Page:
Today’s edition of Skift’s daily podcast looks at the U.S. airlines-grounding glitch, Hilton’s new brand, and Travelport’s optimism.
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Good morning from Skift. It’s Thursday, January 12, and here’s what you need to know about the business of travel today.
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A computer glitch in the Federal Aviation Administration’s system disrupted more than 10,000 U.S. flights on Wednesday. What caused the system issue? U.S. Transportation Secretary Pete Buttigieg said the Department of Transportation is looking into what led to the glitch temporarily halting all U.S. domestic flights, reports Edward Russell, editor of Airline Weekly, a Skift brand.
Buttigieg said at the U.S. Transportation Research Board’s annual meeting that the glitch affected the system alerting pilots about hazards along their routes. Buttigieg stated there were issues communicating safety notices to pilots, which prompted a reboot of the system Wednesday. The ground stop halting all domestic flights was issued around 7 a.m. Eastern Standard Time, when the reboot wasn’t fully complete.
Buttigieg said his main priority is ensuring similar disruptions don’t occur again, adding the system outage gives the Transportation Department critical information regarding necessary funding for the Federal Aviation Administration. Russell writes the agency’s air control technology is known to be outdated.
Next, travel technology company Travelport, which primarily acts as a marketplace to connect airlines and travel agents, is roughly three-quarters of the way to a full recovery. And CEO Gregg Webb told Travel Technology Reporter Justin Dawes that he expects its rebound to continue in 2023.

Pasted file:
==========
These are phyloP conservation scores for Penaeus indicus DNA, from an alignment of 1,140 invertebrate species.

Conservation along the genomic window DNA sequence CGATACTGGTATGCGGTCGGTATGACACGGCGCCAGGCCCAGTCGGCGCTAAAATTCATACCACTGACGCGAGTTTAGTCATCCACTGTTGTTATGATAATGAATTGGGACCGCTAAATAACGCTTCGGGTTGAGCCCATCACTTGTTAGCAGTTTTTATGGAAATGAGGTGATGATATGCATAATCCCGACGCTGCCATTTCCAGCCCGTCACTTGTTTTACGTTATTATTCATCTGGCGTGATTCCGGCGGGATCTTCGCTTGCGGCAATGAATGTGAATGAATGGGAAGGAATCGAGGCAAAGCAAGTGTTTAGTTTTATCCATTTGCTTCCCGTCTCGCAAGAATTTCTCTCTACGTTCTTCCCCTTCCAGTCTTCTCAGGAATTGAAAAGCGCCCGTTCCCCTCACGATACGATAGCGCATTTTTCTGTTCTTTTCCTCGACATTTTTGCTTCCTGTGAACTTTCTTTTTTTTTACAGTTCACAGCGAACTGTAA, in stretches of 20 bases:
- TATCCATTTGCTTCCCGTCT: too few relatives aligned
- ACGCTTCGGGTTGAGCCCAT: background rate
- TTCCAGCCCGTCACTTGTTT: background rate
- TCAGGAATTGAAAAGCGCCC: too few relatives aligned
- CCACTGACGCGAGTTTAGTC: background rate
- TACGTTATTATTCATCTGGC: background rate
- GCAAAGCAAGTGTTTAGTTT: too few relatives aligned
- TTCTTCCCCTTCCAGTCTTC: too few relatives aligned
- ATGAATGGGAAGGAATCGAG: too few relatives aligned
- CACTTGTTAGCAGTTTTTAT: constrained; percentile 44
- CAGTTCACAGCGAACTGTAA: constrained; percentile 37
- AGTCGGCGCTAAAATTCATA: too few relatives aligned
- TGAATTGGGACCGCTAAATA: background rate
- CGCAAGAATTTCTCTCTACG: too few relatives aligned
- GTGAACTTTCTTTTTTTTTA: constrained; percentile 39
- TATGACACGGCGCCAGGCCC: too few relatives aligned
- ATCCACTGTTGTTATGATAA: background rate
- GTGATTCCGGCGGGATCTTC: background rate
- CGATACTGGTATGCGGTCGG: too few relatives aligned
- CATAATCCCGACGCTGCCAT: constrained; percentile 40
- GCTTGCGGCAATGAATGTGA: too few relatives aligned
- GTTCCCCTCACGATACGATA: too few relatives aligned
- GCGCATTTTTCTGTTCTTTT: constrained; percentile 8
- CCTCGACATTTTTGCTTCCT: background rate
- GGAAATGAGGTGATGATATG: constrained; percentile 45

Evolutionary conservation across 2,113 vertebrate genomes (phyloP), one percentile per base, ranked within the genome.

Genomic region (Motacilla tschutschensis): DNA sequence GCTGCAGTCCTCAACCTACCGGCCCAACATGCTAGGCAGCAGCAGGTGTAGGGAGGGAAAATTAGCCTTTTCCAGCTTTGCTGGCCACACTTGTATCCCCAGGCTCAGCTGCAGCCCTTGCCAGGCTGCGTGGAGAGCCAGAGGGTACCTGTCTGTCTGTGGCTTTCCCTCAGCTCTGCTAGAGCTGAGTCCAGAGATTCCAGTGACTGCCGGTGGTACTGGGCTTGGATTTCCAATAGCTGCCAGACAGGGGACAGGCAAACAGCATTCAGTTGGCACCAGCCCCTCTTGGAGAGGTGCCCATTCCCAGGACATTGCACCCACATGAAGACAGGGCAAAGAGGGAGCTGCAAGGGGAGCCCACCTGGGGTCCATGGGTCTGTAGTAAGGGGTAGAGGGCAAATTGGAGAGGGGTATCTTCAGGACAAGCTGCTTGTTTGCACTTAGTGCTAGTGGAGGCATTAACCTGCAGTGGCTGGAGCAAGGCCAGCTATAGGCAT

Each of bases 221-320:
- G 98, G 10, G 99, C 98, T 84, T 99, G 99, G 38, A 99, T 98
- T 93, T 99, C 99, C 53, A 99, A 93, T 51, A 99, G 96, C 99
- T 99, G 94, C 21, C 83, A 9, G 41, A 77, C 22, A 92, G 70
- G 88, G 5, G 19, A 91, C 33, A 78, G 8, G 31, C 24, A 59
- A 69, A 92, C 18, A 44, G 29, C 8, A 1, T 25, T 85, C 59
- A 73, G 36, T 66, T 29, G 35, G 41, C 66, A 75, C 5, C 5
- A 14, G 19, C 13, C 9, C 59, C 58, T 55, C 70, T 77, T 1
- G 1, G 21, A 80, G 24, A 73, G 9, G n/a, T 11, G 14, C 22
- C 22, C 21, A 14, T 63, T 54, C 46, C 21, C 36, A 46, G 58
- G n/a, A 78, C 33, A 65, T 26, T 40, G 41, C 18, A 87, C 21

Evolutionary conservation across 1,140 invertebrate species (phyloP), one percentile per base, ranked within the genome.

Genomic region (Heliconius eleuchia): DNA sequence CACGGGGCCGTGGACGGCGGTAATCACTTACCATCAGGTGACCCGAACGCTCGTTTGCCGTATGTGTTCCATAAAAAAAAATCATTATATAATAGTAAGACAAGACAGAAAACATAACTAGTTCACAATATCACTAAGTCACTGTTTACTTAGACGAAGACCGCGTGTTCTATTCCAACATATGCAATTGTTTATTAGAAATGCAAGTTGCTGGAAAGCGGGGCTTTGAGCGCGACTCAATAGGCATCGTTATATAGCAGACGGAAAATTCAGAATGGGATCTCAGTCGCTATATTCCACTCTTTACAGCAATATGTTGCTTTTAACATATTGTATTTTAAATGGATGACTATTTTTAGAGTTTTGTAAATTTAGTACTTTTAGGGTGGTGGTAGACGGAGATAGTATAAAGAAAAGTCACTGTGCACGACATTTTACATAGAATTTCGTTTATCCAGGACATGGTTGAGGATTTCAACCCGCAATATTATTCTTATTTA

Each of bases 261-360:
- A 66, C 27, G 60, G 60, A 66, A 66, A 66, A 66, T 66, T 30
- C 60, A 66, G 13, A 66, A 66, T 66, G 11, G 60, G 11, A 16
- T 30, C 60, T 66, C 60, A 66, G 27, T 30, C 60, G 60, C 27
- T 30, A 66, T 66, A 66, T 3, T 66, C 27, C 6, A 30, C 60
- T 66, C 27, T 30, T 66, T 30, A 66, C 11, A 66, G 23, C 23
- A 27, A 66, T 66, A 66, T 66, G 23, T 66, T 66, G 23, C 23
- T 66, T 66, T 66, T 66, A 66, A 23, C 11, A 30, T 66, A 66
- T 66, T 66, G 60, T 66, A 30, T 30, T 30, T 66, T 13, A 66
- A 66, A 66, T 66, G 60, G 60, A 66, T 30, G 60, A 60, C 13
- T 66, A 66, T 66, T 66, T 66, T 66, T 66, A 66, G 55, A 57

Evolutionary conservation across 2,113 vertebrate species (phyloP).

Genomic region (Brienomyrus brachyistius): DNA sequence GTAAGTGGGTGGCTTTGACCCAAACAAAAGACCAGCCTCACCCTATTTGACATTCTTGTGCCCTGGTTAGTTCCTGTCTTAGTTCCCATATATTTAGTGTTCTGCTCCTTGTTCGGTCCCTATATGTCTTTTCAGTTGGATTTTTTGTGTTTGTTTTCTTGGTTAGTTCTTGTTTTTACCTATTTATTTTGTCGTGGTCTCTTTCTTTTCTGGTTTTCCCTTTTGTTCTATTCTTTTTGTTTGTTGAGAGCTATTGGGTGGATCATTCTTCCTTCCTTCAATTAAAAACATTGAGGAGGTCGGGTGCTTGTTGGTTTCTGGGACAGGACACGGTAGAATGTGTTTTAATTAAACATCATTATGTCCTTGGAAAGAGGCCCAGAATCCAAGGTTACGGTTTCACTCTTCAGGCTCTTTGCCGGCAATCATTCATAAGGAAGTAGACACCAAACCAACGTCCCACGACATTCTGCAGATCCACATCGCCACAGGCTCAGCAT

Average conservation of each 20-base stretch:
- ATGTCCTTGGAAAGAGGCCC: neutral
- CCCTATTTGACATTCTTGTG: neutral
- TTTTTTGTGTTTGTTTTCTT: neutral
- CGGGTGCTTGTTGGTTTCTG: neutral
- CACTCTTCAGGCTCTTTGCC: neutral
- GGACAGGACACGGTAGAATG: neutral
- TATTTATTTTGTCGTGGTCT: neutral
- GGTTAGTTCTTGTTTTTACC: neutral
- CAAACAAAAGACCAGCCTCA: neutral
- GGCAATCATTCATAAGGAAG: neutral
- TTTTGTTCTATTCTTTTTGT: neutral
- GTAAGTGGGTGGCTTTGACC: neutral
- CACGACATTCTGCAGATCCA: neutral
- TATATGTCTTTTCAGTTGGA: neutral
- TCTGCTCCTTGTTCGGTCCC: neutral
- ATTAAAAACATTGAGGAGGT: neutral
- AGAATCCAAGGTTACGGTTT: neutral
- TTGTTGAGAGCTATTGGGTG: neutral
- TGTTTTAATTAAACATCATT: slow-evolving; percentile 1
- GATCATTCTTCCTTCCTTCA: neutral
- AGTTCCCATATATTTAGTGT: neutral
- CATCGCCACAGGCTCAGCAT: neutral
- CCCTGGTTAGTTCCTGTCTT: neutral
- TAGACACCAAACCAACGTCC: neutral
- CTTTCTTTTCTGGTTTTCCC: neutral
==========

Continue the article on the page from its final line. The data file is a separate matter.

Webb said in the exclusive interview with Skift that he expects to see a linear recovery going forward, largely driven by the airline industry’s rebound. He expressed optimism about a surge in international travel, with travel searches in China booming after Beijing recently eased its zero-Covid policy. Webb added he believes business travel is increasing now, citing booking patterns he’s observed this year.
Meanwhile, Dawes adds that Travelport has spent the last 18 months investing in its Travelport+ platform, which now provides travel agents more booking options for hotels and car rentals, among other features. Webb said that 80 percent of his company’s travel agent customers are currently using Travelport+.
Finally, Hilton is taking on its rivals in the emerging economy hotel market. The company just unveiled its first-ever economy brand, Spark by Hilton, reports Senior Hospitality Editor Sean O’Neill.
O’Neill writes Spark by Hilton is focused on providing basic amenities at a rate range of roughly $85 to $100 a night, which puts it in the premium economy segment. Matt Schuyler, Hilton’s chief brand officer, said roughly 80 percent of the travelers the company talked to said they had occasions they wanted to use an economy brand.
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Tags: faa, gds, hilton honors, skift podcast, spark by hilton, travelport